Ankle Trackers Floated To Solve QLD’s Youth Crime Crisis

Former police boss says the idea may be "a bit unacceptable" to many.

Young offenders could be tracked with electronic monitoring ankle bracelets under controversial new measures proposed by the Queensland government.

Former Police Commissioner Bob Atkinson has spent nearly six months compiling a report into how to curb the State’s youth crime problem. One of the more audacious recommendations made would see young criminals freed from detention and tagged with ankle bracelets instead.

Atkinson admitted it would be a tough sell, saying some people would find the idea "a bit unacceptable".

"But it’s not something I think we should dismiss entirely. What we’ve asked is that the government look at that as a possibility," he said.

Electronic ankle bracelets, of the type used in the United States (Getty Images/Librebynexus)

Another recommendation would see police given more discretion not to prosecute minor crimes like fare evasion and ‘street offences.’

“Do we want the courts clogged up with children who commit minor offences?” Atkinson said.

“What we’re saying is that there’s some program a child could be diverted to which may assist in preventing that reoffending.”

Among the other 77 recommendations are:

  • raising the minimum age of criminal responsibility from 10 to 12
  • aiming for a 50% reduction in number of children entering detention for the first time by 2020
  • resources for schools with large numbers of children with ‘problem behaviours’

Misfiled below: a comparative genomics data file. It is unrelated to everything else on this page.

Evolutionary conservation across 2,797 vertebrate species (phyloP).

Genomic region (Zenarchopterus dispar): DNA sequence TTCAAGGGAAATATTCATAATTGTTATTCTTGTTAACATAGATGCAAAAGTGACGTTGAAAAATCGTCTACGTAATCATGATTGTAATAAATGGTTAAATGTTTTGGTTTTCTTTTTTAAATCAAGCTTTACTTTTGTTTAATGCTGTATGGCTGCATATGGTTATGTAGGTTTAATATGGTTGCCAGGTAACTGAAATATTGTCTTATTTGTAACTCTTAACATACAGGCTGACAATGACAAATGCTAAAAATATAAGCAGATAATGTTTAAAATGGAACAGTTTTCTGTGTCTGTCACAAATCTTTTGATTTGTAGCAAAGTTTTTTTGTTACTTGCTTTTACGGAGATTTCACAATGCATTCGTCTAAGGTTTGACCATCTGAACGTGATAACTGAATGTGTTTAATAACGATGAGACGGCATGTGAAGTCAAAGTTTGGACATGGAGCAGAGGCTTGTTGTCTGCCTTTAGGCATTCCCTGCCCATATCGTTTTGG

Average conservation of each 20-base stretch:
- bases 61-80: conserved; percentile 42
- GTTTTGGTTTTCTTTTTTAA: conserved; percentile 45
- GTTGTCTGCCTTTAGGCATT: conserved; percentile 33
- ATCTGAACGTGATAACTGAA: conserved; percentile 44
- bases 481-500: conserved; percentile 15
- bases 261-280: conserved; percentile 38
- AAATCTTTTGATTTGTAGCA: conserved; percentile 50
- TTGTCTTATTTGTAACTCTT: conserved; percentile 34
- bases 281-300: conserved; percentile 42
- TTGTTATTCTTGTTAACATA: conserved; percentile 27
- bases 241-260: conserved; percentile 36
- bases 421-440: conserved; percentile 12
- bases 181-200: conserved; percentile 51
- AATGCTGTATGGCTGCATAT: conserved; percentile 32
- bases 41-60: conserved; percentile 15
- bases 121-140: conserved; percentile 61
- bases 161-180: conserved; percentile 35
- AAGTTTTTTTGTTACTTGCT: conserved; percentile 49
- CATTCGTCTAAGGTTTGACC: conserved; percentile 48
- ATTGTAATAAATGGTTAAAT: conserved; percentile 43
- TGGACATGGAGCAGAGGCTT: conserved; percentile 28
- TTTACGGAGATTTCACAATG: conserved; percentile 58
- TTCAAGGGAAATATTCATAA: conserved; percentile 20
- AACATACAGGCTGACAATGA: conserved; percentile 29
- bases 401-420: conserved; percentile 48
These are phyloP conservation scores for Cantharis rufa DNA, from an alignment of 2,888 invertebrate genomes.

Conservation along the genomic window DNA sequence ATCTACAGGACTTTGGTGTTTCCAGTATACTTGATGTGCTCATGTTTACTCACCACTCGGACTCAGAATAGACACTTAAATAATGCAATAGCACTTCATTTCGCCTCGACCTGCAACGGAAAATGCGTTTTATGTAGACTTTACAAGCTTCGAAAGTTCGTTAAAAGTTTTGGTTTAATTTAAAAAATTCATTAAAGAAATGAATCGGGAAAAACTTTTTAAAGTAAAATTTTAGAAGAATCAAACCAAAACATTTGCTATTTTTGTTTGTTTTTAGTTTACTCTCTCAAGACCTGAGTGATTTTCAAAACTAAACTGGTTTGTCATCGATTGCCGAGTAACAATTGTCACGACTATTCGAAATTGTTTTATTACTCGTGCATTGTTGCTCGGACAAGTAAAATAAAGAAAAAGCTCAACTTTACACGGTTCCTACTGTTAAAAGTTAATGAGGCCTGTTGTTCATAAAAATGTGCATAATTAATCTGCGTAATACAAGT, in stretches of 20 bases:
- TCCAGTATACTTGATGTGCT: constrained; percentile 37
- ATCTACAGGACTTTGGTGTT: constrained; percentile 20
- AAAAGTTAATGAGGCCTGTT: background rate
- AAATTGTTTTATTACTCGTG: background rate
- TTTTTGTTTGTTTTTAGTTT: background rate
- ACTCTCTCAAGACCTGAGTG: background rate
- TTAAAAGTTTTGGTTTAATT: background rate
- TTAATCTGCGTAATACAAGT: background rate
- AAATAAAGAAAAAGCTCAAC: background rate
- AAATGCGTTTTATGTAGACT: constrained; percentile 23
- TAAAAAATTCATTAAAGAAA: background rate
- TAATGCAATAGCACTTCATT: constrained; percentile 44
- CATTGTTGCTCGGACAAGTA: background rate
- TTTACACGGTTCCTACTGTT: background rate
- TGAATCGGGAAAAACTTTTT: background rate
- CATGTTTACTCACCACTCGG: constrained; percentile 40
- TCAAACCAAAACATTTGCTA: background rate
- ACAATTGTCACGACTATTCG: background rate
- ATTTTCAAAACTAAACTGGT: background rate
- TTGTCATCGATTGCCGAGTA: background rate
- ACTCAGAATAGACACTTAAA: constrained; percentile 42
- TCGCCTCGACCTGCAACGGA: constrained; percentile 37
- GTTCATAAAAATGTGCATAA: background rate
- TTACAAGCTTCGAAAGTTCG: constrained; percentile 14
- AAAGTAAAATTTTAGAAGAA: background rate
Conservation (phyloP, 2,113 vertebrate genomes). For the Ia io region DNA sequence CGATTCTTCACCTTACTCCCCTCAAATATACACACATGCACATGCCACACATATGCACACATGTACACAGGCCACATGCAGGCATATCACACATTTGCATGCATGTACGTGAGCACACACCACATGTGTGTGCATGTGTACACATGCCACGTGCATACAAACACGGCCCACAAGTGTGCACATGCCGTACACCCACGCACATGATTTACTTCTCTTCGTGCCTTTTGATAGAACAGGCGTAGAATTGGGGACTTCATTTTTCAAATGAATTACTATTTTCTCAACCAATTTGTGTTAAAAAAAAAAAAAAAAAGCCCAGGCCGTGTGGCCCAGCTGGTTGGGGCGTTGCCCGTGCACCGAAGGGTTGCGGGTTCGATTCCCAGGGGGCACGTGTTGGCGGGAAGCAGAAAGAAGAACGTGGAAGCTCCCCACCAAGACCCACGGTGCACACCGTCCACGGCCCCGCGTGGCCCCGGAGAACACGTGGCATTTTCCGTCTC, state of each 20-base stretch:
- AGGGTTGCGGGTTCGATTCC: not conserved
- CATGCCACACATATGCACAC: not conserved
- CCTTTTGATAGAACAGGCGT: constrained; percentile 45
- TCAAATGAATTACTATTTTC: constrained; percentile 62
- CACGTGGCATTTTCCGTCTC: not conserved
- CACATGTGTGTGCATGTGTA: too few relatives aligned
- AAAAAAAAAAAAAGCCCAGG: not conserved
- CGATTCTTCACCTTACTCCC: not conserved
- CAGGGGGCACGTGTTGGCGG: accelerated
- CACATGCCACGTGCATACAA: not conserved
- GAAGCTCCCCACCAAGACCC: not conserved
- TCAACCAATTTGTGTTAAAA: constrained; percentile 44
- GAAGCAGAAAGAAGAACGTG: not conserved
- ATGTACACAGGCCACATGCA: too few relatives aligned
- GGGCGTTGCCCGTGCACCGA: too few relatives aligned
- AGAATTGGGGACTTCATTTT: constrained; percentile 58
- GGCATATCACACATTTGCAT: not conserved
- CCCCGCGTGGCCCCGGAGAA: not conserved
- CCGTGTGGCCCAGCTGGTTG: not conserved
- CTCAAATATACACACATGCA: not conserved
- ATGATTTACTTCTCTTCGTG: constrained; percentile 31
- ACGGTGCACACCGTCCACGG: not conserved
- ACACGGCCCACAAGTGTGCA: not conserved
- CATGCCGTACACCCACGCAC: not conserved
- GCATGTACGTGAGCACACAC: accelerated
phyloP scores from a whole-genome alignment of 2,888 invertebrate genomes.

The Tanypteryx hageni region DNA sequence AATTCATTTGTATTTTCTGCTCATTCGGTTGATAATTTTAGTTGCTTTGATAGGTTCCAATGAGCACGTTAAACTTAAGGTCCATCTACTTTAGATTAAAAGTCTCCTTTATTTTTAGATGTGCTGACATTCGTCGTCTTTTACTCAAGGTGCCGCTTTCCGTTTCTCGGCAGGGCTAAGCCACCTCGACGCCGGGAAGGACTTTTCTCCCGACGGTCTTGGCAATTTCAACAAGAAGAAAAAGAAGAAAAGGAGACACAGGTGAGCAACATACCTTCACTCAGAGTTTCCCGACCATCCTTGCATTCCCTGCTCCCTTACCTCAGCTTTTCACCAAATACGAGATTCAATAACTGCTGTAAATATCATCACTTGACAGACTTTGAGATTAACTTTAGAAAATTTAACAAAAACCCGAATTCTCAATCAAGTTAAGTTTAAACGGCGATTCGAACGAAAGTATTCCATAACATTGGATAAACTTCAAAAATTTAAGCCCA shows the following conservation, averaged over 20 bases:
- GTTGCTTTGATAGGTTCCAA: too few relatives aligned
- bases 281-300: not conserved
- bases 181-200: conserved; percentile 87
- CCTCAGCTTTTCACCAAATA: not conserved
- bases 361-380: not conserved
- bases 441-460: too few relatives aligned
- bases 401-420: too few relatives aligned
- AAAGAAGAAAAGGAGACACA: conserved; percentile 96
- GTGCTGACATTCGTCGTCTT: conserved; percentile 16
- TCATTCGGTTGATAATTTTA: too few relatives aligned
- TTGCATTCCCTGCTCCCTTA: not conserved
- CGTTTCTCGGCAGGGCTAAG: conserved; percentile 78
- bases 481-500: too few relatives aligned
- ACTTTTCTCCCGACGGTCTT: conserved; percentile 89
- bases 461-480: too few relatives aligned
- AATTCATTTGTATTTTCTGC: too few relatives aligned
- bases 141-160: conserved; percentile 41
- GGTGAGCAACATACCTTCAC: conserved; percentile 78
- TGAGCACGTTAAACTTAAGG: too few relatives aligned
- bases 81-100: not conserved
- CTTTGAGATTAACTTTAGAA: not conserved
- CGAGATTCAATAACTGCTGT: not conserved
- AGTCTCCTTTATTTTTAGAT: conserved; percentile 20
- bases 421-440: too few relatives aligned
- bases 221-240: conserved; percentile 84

• alternative schooling options for children in the youth justice system
  • special training and accreditation for children’s court lawyers
  • appointing ‘community champions’ to set example in high-risk areas

Atkinson's report highlights the importance of early intervention stopping kids spiraling into a life of crime.

It will be a long time before we see which, if any, of the recommendations are adopted by the government. The report was so rushed there has not been broader consultation on any of the issues raised.

Youth detention centres in QLD are full (Getty Images)

Still, the state government says it is the first of many steps in the right direction.

“Bob Atkinson’s report shows that we are a much better chance of changing a young person’s behaviour when they are 12 than when they are 27,” said Minister for Child Safety, Di Farmer.

The minister hopes to have figured out which measures the government will adopt by the end of the year.

Queensland’s youth detention facilities are cripplingly overcrowded. A report earlier in the year said some children were forced to sleep on centre floors due to a lack of space.

The Queensland government has been transitioning 17-year-olds in adult jails back into youth facilities, adding to the strain on the system.

Interestingly, a number of them chose to stay in the adult system to pursue work and training programs that were available there.